A trip to the National Gallery means you will have walked through Trafalgar Square already. I wouldn’t go out of your way to visit, but if you are passing through it’s fun to see the lions and even climb up on them. I myself went with the viewing only option as there were hoards of children climbing and running around the statues. For such a busy area, there are very few dining options other than some chains. We stayed right by Trafalgar Square for a few nights and we’d recommend taking a tube or taxi to some other areas for more unique food options. There are two Pret’s nearby that were handy for a late night sandwich run though :)
I can’t even begin to describe how much I loved the Victoria & Albert museum. It was the most magical place and probably my favorite museum I’ve been to so far. It’s a bit overwhelming with over 2 million items, but that’s how I could easily spend days upon days inside. There are tons of different galleries that house all sorts of design and decorative art pieces. Unlike the National Gallery, there is more variety and something for everyone. The collections are listed here and you’ll see they have everything from wedding dresses to textiles to architecture. (I love the Dale Chihuly piece in the entrance! He’s a local Seattle area artist.)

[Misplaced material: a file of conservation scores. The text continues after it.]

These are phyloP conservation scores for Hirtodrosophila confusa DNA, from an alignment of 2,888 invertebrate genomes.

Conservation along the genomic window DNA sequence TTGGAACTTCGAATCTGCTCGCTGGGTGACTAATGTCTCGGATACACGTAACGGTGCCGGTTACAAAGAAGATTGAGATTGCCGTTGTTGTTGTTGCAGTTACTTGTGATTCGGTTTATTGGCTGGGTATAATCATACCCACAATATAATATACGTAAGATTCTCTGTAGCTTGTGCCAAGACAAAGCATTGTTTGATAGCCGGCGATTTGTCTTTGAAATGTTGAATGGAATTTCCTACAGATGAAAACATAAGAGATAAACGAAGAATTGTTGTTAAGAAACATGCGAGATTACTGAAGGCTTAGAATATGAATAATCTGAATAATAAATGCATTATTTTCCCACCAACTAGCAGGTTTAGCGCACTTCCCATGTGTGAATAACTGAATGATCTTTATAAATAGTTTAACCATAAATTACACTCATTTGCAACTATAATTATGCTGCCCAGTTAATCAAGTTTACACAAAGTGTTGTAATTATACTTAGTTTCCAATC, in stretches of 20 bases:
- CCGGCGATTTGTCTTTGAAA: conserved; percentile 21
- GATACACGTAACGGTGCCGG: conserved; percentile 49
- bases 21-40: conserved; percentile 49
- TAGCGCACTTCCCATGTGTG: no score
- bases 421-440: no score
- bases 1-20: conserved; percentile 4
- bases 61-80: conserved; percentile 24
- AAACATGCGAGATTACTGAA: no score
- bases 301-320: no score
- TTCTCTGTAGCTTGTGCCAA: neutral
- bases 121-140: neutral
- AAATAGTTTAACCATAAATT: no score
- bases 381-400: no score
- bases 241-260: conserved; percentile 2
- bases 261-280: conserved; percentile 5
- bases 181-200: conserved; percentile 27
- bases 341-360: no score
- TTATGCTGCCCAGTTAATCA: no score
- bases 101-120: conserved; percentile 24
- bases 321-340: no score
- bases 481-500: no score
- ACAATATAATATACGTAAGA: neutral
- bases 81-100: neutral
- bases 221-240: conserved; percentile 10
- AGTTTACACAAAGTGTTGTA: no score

If the weather is nice, take a break and sit at the tables in the courtyard. It’s completely surrounded by the museum galleries and has a large fountain. I couldn’t believe how beautiful the courtyard was. One of the museum researchers saw me spinning around in circles taking panoramas and Instagram videos (lol) then offered to take a photo of me. (PS: said photo was pretty lackluster hence I’m not posting it.) Afterwards she asked me to take a photo of her in front of the fountain. She told me after a whole year of working in the museum, she had forgotten how beautiful it really is. I was so glad that me nerding out over the architecture could help a regular visitor see the museum through new eyes!
Tip: if you’re riding the tube to get here, you can take the tunnel entrance right from the tube to the museum.
Natural History Museum
This one’s right next to the V&A so you can get off at the same tube stop and it’s literally steps away! The outside of the museum is gorgeous and I spent a good five minutes standing at the top of the steps from the tube tunnel to take it all in. The inside has plenty of beautiful architecture including some interesting sights like an escalator that goes through a hollow Earth sculpture.